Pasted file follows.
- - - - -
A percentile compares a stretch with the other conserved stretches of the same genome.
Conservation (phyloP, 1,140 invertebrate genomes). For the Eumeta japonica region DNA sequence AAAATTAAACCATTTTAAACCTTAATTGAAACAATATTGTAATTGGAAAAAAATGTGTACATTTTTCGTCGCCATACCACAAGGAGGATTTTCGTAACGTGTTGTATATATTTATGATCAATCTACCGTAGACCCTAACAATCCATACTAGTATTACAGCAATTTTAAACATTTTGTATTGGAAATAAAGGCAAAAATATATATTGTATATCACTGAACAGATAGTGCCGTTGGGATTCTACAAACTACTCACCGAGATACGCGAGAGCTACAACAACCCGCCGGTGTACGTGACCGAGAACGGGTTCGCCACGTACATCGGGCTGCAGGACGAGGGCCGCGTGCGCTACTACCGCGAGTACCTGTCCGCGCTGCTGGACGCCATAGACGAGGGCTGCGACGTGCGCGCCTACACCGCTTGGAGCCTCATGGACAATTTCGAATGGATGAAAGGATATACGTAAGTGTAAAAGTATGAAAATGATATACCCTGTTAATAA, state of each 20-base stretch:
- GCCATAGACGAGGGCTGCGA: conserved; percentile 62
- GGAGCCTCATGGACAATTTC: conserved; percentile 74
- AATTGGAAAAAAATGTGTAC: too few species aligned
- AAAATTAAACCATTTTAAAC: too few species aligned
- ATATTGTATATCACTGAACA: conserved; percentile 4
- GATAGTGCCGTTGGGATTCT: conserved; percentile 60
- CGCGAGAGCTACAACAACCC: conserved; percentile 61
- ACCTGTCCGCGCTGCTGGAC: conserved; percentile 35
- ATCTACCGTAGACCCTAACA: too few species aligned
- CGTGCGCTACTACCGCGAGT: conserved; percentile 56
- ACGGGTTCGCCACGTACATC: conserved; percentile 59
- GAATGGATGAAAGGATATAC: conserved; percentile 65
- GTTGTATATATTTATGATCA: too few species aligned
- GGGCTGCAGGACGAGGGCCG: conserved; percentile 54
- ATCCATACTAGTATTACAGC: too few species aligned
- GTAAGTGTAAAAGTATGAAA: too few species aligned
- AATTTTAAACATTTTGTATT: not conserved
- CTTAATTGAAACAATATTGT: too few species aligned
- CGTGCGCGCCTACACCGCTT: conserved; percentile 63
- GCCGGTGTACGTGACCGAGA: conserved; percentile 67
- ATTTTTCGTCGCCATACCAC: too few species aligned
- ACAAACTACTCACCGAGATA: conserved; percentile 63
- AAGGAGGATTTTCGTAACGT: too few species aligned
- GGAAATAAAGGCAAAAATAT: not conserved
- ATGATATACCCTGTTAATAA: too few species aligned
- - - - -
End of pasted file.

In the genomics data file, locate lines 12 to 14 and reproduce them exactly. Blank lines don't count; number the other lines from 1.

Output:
- CGTGCGCTACTACCGCGAGT: conserved; percentile 56
- ACGGGTTCGCCACGTACATC: conserved; percentile 59
- GAATGGATGAAAGGATATAC: conserved; percentile 65